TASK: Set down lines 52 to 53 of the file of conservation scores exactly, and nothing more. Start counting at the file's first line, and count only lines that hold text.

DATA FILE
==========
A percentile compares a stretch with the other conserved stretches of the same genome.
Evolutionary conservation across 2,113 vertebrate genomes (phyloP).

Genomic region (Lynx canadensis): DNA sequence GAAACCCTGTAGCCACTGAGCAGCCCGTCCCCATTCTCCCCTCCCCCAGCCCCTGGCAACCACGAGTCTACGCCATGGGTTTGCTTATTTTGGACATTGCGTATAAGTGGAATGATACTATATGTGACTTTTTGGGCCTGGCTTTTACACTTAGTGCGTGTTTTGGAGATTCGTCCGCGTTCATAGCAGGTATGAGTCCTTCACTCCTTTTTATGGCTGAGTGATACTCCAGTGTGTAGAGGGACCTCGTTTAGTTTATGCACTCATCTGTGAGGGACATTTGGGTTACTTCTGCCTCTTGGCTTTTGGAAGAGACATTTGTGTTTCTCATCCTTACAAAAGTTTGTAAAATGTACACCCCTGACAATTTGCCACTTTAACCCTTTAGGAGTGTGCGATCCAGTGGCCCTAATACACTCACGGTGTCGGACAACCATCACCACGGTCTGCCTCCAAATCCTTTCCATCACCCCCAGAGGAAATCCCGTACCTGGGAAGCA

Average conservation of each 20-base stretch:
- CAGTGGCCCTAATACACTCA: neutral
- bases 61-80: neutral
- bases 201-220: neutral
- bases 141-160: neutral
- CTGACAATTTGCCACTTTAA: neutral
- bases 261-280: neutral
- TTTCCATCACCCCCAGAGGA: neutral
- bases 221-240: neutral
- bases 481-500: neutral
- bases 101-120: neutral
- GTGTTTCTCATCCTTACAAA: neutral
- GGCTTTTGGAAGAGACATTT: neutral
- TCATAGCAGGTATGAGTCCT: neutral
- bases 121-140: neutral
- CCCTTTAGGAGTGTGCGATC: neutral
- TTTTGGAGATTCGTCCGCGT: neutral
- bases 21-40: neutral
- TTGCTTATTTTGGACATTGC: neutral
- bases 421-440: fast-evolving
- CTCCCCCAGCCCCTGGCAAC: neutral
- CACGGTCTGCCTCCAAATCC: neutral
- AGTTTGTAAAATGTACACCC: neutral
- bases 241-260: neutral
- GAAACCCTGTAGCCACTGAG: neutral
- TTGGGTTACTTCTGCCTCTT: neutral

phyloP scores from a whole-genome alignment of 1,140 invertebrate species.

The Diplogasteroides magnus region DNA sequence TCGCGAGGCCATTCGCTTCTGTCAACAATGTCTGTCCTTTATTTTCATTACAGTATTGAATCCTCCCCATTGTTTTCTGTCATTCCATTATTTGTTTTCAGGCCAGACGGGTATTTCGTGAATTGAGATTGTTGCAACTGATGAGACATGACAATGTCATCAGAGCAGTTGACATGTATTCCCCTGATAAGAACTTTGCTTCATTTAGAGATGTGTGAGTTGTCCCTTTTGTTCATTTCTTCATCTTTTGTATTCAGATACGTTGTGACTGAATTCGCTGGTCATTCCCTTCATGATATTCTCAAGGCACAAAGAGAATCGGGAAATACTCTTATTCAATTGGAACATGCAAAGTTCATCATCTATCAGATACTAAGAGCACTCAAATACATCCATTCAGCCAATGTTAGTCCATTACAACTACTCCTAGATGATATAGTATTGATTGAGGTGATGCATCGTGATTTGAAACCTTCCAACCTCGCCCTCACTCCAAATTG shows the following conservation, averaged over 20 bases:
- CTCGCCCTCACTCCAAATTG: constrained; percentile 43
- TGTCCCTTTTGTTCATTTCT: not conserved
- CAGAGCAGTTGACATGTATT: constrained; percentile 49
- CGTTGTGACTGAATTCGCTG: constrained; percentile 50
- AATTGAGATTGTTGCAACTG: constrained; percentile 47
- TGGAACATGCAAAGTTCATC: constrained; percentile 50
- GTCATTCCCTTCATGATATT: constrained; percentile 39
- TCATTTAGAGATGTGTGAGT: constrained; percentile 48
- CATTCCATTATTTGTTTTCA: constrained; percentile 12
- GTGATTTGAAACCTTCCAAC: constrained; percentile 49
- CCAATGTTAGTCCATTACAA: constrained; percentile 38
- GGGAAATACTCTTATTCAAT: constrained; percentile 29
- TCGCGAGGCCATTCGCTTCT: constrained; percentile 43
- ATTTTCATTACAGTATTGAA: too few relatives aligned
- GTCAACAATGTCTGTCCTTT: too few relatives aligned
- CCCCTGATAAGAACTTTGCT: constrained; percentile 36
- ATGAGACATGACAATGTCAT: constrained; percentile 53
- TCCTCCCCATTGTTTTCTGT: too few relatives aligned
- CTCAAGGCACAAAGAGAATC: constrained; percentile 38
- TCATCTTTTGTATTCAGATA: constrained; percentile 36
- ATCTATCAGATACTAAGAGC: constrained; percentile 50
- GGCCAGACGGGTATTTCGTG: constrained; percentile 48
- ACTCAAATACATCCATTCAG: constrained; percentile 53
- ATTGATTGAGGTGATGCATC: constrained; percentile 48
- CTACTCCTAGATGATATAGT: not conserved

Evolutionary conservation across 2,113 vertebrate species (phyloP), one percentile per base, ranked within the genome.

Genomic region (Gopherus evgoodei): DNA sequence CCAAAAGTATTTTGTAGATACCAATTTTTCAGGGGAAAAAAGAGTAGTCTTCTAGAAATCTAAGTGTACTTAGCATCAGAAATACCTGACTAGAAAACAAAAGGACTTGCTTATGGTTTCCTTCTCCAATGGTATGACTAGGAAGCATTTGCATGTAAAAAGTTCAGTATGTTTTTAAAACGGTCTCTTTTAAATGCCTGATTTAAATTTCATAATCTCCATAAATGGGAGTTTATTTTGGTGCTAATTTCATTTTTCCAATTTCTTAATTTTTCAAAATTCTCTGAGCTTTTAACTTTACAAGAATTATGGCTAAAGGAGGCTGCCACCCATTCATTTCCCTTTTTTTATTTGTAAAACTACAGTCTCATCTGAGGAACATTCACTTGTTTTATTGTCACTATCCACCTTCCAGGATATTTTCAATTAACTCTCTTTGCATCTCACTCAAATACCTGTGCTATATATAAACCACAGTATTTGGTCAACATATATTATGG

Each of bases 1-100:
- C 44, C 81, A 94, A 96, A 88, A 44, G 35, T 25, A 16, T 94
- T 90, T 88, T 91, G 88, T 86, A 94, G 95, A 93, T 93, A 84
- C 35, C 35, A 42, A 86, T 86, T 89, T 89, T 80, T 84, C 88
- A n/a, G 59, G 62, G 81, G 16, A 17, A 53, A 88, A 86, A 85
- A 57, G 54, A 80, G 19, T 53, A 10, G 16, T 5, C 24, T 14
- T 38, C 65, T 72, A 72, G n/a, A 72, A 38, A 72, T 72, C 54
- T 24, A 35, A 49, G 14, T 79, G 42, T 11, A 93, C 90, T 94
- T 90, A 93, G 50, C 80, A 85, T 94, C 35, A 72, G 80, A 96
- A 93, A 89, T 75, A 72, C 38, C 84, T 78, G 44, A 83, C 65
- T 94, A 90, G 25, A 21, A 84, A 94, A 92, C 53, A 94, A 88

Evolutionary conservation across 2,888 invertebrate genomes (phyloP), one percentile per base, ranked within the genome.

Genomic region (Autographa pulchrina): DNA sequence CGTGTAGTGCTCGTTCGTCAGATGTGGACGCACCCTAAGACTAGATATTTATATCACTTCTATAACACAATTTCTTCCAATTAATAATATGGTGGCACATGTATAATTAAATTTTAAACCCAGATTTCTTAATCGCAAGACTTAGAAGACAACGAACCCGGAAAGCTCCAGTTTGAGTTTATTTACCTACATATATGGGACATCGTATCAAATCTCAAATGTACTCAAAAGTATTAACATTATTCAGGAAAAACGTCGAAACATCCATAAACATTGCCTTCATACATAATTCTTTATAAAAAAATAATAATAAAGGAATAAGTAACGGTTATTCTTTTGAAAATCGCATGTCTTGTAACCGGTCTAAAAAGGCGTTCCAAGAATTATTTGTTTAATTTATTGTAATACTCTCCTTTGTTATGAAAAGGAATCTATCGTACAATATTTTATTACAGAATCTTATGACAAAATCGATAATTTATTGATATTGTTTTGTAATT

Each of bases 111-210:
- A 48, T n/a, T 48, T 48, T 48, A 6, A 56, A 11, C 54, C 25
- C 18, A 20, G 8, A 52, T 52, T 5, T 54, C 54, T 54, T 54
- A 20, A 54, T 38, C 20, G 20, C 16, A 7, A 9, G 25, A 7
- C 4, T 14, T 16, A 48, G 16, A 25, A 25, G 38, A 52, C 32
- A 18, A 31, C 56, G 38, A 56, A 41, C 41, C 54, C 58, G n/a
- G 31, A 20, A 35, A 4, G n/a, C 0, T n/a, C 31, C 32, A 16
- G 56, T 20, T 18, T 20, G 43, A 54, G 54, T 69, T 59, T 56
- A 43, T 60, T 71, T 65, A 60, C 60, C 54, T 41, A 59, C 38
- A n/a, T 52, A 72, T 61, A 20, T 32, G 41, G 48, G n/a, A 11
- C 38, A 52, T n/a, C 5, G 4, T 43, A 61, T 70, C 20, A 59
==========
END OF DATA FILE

- ATCTATCAGATACTAAGAGC: constrained; percentile 50
- GGCCAGACGGGTATTTCGTG: constrained; percentile 48